Institutional Biosafety Committee (IBC)
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The Institutional Biosafety Committee (IBC) reviews research and teaching activities involving recombinant or synthetic nucleic acid molecules, infectious agents, biologically-derived toxins, or other potentially hazardous biological agents. Here is a full overview of who we are and what we do.
Examples of agents within our oversight include:
- Created or pre-made, engineered organisms/cells/agents
- Potentially hazardous biological agents that may impact animals or the environment but are not generally considered infectious to humans
Agents that are not within our oversight:
- Chemical agents
Agents that are NIH guidelines-exempt but require our approval:
- Escherichia coli K-12 host-vector systems
- Bacillus subtilis or Bacillus licheniformis host-vector systems
- The purchase or transfer of transgenic rodents
Agents Definitions for IBC Oversight
Recombinant or Synthetic Nucleic Acid Molecules (r/sNA mol)
Activities involving any of: (i) molecules that a) are constructed by joining nucleic acid molecules and b) that can replicate in a living cell (i.e. recombinant nucleic acids); (ii) nucleic acid molecules that are chemically or by other means synthesized or amplified, including those that are chemically or otherwise modified but can base pair with naturally occurring nucleic acid molecules (i.e., synthetic nucleic acids); (iii) molecules that result from the replication of those described in (i) or (ii). In the context of the NIH Guidelines, both non-exempt and exempt research are subject to UMN IBC review. Included in these activities is the generation, acquisition, or purchase and use of pre-made, engineered organisms, cells or agents using r/sNA molecules (i.e., animals, plants, fungi, cell lines or cells – of any domain of life, and viruses). Some of these activities may pose a minimal biosafety risk by nature, but still require IBC review and approval.
Potentially Hazardous Biologically-derived toxin
IBC approval is required for the use of unfractionated mixtures and purified preparations of biological toxins having high acute toxicity (i.e., a mammalian LD50 of less than or equivalent to 100 micrograms/kg body weight) or significant potential for serious subacute or chronic toxicity (e.g., carcinogenicity). Please note that experiments involving genes or r/sNA mol sequences coding for any toxin molecules must have IBC approval.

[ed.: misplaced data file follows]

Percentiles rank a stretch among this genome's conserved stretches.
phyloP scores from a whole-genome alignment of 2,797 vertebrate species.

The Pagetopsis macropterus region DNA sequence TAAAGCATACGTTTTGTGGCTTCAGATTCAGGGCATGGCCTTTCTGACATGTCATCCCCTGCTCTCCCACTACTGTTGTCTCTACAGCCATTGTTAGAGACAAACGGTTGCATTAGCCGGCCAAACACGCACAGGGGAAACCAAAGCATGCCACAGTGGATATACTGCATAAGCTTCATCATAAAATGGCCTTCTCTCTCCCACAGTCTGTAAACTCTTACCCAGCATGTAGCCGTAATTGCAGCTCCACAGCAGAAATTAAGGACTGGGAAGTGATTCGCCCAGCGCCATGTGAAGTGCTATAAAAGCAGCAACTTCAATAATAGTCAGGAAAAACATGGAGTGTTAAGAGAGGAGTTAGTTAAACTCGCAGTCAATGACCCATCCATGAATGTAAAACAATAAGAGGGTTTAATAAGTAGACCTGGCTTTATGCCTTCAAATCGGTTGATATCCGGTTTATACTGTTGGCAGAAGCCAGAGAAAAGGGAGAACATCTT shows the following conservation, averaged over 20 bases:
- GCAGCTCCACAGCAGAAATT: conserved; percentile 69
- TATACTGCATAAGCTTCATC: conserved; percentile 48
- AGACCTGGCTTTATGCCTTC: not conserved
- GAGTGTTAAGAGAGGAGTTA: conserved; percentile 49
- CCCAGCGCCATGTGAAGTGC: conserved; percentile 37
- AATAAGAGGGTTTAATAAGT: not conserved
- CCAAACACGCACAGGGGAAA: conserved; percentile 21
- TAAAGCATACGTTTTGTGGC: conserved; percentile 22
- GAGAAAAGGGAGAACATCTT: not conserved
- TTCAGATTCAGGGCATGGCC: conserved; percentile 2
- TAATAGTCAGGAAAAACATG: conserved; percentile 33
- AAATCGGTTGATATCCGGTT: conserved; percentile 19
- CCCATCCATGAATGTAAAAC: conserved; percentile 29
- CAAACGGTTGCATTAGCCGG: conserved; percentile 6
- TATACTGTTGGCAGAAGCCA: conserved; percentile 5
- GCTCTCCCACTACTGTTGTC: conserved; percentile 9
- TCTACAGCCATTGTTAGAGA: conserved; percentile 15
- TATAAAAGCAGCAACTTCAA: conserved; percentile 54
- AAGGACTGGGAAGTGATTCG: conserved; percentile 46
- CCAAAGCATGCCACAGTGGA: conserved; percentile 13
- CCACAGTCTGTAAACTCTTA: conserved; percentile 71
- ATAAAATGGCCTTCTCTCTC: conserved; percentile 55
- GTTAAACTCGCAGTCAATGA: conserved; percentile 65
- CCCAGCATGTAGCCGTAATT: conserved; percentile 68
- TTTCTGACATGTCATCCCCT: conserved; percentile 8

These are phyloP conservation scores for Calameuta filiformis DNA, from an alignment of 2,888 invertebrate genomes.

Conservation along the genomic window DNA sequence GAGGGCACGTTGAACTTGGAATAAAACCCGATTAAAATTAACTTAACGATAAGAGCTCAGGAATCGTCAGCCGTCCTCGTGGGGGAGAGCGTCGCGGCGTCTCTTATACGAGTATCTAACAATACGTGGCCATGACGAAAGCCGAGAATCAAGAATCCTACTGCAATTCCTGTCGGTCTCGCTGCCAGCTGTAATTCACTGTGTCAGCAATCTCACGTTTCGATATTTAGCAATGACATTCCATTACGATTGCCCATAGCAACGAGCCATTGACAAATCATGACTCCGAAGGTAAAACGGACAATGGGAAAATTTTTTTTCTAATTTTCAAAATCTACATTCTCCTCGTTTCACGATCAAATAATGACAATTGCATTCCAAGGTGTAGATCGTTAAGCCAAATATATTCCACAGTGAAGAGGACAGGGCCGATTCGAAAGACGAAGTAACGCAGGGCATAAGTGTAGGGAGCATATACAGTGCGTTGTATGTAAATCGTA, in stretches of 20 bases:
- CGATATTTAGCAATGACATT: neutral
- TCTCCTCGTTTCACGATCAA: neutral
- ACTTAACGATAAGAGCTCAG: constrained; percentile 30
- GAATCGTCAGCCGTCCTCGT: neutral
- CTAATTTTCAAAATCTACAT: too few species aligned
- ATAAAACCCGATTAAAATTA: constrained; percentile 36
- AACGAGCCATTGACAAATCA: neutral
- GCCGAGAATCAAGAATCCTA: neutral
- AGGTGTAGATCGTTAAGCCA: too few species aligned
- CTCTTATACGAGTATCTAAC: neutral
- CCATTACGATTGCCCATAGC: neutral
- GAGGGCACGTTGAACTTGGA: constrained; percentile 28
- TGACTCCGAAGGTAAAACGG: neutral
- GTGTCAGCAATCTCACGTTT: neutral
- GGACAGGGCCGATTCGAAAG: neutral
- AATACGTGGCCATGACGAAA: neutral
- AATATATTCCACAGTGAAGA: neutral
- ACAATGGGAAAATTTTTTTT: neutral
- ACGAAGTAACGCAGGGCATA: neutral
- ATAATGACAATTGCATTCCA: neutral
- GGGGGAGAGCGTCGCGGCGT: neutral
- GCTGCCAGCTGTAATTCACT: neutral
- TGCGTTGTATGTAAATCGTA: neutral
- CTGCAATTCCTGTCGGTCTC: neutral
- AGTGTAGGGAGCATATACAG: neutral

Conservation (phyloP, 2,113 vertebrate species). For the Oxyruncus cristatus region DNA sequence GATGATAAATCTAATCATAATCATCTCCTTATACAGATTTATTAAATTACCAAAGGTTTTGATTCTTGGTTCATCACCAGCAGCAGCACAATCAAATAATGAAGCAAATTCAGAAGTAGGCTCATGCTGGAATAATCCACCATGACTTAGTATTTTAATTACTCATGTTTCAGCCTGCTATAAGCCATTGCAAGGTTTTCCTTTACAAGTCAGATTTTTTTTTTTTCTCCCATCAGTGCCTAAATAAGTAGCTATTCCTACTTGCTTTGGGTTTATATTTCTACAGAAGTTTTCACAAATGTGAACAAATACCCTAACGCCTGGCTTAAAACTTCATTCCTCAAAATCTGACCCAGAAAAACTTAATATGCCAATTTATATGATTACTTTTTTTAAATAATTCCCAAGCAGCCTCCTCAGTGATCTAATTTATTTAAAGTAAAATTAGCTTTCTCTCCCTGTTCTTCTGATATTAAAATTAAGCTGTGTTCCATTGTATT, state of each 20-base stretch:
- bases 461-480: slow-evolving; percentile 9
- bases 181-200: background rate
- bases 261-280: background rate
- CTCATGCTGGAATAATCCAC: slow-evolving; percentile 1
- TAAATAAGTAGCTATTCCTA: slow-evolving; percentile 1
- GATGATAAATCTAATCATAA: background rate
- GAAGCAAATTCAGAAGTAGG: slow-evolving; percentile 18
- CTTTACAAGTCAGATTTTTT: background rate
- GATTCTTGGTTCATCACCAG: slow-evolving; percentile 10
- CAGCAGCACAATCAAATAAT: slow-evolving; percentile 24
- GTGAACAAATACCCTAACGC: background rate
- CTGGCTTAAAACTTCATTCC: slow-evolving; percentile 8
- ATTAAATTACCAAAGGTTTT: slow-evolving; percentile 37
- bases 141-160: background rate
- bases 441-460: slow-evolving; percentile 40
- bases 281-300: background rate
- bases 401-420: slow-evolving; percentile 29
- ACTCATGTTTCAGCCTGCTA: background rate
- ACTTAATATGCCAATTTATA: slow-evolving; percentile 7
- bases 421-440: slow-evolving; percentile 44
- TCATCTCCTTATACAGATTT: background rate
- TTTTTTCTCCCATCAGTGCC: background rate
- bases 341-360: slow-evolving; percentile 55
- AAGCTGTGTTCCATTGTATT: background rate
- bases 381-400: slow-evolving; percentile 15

Potentially Hazardous Infectious Agent
Potentially hazardous infectious agents include those agents that are known to cause human disease in healthy humans and/or have been classified by the NIH Guidelines (see Appendix B) into Risk Groups 2, 3, or 4. Risk Group classification does not account for instances in which an individual may have increased susceptibility to agents. Those agents not listed in Risk Groups 2, 3, and 4, are not automatically or implicitly classified in Risk Group 1, and a risk assessment must be conducted based on the known and potential properties of the agents and their relationship to agents that are listed. Potentially hazardous infectious agents also include those that may impact animals, plants or the environment but are not generally considered infectious to humans (i.e., USDA High Consequence Livestock Pathogens, some regulated agents of the USDA/APHIS Plant Pest and Disease Programs, or other animal or plant pathogens).
Principal investigators (PIs) should follow these steps to complete and submit application documents within eProtocol. This includes creating new protocols or amendments as well as completing required annual continuing reviews.
Meeting Dates & Application Submission Deadlines
Deadlines are important to meet for a timely review of your submission. See our guidelines on meeting deadlines.
Types of Applications
Learn about the various types of applications.
This is a step-by-step walkthrough of each section and subsection of the application. These guidelines help to complete an application with minimal submission errors.